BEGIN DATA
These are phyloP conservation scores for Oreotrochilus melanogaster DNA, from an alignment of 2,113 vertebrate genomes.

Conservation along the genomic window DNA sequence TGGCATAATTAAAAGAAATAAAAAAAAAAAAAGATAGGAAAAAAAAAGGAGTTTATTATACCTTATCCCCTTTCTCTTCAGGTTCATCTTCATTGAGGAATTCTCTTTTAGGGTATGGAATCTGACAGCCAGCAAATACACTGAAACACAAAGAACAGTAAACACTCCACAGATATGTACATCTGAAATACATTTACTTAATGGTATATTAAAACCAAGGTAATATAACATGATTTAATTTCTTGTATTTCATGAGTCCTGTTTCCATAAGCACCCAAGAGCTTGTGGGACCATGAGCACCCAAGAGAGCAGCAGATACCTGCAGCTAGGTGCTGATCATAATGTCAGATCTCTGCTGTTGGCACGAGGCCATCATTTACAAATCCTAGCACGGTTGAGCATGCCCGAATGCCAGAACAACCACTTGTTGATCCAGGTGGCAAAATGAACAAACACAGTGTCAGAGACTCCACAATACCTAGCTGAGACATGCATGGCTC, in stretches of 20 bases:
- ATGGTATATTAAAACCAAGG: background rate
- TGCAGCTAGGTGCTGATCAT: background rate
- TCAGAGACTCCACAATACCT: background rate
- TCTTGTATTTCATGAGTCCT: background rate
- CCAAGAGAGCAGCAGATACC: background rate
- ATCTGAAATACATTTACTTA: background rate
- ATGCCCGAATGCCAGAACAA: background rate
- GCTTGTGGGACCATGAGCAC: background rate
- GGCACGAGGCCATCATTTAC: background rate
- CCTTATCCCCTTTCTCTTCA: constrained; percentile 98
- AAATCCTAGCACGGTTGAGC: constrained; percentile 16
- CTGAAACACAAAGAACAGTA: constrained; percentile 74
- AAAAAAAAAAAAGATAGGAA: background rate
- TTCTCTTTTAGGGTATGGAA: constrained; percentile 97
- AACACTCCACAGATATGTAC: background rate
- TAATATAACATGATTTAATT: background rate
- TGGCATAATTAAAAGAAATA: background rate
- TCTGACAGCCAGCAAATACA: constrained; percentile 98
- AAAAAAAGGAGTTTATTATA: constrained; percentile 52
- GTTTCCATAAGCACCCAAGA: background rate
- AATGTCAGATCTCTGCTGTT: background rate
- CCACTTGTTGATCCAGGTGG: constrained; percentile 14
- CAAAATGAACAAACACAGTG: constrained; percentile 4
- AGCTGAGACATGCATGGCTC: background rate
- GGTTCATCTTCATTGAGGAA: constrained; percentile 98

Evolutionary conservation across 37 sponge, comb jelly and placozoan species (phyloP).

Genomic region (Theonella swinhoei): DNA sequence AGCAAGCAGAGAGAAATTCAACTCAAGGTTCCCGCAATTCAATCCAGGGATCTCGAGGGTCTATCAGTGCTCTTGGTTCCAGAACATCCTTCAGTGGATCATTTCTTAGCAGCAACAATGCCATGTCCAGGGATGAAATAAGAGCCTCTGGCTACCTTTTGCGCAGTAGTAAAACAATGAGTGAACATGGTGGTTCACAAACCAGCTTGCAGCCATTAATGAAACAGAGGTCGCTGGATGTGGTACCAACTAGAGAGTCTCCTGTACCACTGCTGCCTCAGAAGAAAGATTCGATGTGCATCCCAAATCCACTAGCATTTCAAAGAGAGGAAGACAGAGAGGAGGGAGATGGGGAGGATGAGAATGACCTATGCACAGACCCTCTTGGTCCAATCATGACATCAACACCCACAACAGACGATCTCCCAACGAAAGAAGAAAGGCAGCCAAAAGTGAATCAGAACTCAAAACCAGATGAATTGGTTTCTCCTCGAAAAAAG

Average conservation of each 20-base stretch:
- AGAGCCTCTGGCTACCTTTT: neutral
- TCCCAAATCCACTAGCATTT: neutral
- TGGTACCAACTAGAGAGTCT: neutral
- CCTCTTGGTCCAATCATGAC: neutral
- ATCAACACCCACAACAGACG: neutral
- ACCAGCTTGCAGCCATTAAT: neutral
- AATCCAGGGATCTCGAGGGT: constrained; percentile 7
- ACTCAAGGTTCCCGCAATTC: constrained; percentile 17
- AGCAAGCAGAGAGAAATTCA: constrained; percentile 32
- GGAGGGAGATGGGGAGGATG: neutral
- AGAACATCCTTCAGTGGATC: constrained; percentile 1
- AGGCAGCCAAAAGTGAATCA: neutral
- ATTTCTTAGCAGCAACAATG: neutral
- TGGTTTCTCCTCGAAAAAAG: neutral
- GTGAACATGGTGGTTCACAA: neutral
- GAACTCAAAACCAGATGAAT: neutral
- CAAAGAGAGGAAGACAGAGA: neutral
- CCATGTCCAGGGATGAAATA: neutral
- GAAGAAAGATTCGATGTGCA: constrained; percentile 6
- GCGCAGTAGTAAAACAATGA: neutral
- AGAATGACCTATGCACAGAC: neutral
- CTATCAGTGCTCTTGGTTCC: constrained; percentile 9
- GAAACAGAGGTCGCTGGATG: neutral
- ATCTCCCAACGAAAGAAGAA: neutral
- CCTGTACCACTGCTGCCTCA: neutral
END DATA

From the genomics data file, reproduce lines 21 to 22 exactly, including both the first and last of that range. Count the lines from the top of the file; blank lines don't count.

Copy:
- AAAAAAAGGAGTTTATTATA: constrained; percentile 52
- GTTTCCATAAGCACCCAAGA: background rate